And remember how they "compromised" with him?

Yeah. Me, too.

Tell me, Jim; how the flippin' fuck do you "compromise" with people - and I'm talking your bog-standard Republicans, your soccer moms and Home Depot dads, not the shoutycrackers and the Stormfront bros - who think and thought that Barak Obama was a Kenyan commie out to destroy their freedoms? Who thought that living through eight years of having to press "1" for English and not being able to use the word "faggot" at PTA meetings was sheer tyrannical hell?

I'm serious. This is getting ridiculous. Jim keeps on and on about "compromise" as if the Left hasn't. Even. Tried. While that's about all the left HAS done. Given ground on abortion. Given ground on equal rights. Given ground on health care. Given ground on "terrorism".

Sweet Christ, these wingnuts have gotten damn near everything they've whined about...but did that motivate them to moderate their insistence that the queers hide back in the closet and stop getting all "married" and the blacks stop getting pissed off about being shot by cops and the wogs be fine with getting carpet-bombed and tortured and the uppity wimmen shut up and lie there and plutocrats get the tax cuts they need to better buy and sell government?

Ummm...no.

And much as I hate to be a "die, die!" libtard (Jim had a post talking about the war of extermination with the aliens in Independence Day and how that's where we're going if we can't compromise...), but equal justice and equitable democracy and other details like clean air and water aren't really negotiable.

They're starting points; from there I'm fine with arguing the details of potty time with people who are terrified that they will be assaulted in the ladies' can by a Cambodian ladyman in a Balenciaga cocktail frock.

Here's what I think.

I think Jim's got the fundamental relationship wrong. It's the fundies and wingnuts that are doing the "die, die!" thing here. They're fine with destroying the U.S. of the New Deal if they can't get white supremacy and plutocracy and corporate oligarchy. They'd rather fight liberalism to the death than compromise with it; their insane furor over the ACA and the other ridiculously moderate liberal institutions of 2017 America - their "fears", as you label them - pretty much gives them away. To them we're "babykillers" and "dhimmicrats" and "libtards".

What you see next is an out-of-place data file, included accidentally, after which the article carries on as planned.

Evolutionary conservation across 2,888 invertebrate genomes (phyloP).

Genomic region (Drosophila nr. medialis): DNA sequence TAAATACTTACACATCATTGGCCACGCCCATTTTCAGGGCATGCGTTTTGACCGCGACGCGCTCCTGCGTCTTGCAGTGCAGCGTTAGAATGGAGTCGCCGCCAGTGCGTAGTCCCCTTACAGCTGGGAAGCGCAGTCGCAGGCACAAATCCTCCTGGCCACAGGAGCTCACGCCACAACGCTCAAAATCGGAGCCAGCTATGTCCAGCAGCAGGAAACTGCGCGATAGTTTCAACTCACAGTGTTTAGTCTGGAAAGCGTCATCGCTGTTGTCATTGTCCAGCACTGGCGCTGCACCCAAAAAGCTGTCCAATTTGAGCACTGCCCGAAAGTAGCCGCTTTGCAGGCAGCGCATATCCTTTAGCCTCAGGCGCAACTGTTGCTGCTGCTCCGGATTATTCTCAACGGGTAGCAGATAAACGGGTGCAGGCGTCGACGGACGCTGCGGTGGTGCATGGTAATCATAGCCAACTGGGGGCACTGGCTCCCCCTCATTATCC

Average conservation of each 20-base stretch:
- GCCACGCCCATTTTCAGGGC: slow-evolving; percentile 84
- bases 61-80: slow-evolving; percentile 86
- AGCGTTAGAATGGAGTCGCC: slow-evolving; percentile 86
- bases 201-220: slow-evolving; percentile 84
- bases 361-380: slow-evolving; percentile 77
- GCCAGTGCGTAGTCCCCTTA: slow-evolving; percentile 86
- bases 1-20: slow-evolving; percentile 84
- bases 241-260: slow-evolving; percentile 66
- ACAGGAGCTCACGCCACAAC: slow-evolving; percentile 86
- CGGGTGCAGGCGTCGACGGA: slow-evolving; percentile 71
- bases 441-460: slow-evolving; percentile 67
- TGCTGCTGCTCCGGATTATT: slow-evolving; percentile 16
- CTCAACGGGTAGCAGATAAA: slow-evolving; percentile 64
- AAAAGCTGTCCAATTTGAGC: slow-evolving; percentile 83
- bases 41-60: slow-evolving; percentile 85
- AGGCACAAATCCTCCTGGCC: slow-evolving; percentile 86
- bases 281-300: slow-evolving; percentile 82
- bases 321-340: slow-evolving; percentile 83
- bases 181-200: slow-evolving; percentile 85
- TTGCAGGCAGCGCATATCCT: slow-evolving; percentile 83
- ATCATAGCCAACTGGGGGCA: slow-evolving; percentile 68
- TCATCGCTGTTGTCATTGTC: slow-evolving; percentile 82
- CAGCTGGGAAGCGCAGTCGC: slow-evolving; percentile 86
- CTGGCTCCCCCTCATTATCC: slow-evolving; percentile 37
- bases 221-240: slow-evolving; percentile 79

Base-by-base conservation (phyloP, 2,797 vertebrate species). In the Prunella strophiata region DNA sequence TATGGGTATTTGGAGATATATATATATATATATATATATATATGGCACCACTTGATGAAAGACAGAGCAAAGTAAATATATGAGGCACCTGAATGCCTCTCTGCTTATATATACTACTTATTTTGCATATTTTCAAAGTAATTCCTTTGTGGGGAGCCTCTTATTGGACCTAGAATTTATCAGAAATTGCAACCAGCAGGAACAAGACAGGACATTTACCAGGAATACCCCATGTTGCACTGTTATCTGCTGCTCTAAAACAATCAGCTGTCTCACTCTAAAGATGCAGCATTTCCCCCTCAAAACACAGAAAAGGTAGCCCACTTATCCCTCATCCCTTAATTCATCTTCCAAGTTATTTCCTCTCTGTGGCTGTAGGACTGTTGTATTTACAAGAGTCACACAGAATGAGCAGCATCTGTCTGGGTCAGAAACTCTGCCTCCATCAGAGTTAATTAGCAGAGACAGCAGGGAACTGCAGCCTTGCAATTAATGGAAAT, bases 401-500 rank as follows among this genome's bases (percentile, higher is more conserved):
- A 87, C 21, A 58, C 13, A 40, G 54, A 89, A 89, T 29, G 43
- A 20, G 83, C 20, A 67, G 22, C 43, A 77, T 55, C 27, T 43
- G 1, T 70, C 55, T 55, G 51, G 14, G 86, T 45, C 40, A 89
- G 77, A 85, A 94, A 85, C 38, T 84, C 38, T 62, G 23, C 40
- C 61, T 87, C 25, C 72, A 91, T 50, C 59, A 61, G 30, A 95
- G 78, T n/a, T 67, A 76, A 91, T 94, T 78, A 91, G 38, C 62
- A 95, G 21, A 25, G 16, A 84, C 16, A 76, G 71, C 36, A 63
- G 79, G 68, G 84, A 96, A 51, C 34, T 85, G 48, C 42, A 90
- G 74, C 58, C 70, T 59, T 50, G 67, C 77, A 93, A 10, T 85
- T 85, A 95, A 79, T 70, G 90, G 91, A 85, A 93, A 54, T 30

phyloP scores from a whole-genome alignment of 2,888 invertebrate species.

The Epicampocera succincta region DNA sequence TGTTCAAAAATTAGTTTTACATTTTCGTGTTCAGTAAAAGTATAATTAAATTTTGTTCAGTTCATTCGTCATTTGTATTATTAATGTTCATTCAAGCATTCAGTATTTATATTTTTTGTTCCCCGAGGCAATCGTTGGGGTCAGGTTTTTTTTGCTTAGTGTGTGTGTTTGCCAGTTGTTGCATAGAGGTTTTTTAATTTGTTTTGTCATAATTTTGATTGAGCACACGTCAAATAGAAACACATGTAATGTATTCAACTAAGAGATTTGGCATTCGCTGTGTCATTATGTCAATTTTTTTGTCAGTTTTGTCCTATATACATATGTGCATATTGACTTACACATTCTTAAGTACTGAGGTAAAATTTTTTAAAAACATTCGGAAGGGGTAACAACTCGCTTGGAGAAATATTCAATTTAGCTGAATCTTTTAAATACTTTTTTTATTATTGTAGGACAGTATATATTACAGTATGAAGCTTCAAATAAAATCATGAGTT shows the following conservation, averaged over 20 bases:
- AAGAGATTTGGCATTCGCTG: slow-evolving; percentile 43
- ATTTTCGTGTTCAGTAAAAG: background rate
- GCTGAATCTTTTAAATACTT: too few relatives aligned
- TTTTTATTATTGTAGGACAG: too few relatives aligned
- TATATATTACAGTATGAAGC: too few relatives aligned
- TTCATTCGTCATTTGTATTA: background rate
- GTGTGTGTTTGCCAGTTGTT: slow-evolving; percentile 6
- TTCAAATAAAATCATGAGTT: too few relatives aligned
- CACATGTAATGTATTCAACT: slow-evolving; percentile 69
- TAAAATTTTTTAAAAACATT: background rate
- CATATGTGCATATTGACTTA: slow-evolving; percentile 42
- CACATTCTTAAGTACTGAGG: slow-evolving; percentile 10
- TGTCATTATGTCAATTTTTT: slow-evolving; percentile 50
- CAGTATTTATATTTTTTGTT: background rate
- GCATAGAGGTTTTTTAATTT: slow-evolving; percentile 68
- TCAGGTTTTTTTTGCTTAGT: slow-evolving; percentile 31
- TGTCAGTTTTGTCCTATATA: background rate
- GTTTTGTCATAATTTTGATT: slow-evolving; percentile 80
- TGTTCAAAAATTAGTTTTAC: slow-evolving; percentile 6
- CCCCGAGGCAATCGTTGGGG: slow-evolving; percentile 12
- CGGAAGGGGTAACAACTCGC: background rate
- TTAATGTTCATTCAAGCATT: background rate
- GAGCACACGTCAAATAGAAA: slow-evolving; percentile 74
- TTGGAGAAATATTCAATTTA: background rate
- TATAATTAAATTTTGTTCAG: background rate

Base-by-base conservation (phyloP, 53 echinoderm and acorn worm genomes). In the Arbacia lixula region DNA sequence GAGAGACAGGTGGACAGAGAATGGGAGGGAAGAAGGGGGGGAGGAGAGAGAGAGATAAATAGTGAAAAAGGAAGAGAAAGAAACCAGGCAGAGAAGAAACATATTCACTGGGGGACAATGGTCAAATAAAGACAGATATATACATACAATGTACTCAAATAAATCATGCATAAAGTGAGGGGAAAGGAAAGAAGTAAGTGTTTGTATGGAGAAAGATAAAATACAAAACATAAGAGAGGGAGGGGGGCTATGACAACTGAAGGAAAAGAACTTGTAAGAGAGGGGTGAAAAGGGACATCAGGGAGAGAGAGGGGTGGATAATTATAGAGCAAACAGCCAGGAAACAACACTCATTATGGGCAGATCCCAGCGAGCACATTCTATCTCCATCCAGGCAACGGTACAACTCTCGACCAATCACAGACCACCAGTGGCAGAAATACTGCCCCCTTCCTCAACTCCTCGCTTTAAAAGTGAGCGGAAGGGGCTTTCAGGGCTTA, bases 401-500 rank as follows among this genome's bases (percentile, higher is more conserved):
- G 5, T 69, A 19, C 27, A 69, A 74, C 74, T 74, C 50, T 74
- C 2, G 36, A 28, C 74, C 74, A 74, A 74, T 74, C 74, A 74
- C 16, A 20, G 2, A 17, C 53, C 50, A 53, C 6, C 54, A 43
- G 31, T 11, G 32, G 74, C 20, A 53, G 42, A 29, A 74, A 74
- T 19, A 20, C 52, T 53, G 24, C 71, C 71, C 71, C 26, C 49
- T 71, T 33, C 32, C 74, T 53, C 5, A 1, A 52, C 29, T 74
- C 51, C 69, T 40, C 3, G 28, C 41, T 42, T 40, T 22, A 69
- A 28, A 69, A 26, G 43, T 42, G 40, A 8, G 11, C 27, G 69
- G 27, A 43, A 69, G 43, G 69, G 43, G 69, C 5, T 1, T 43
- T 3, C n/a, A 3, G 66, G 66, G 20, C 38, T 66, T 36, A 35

They don't want to compromise with us. They want to destroy us. Those aren't MY words, they're theirs.

So sorry to spoil the fun. But I think Jim - and my other lefty friends and pundits who keep going on about how we just have to understand and reach out to the poor frightened rubes who went all-in for Trump - are preaching to the wrong choir.

I agree; the nation cannot long survive half FOX and half free; it must become all one or all the other. But I see no reason why those of us who object to becoming serfs to our corporate overlords need to give anything more to the ridiculous fears of Scary Brown People and fifteen bucks an hour and solar power and gay wedding cakes.

Instead, I think all y'all guys need to tell the Right all this "compromise" stuff.
I'll be here with the popcorn to see just how far you get with that shit.

Tuesday, March 28, 2017

Nuke 'em 'til they glow and then wander around in the dark: TMI 1979

In the spring of 1979 I was pretty much what most 22-year-old guys are; clueless yet unabashed, barbarous in an oversocialized, post-industrial sort of fashion. I was also attending a small private college in south-central Pennsylvania. Like many of my peers I was concerned with my social life more than learning, with getting laid more than getting educated. In short, I was what a young nomad would have been had he been de-loused and shoved into Topsiders and a polo shirt and told to stop riding across other people's grazing lands.
What I was not was particularly aware of my surroundings. I paid as little attention to the world's business as I had just half a dozen years earlier when I was approaching draft age and the war in Southeast Asia was winding down...which says something about how gormless I was, given that I had not the slightest assurance that my government might want me to go to proof-test the Domino Theory with my body when I came to legal adulthood.

I was a dope. A fairly socialized, relatively educated dope, but a dope nonetheless.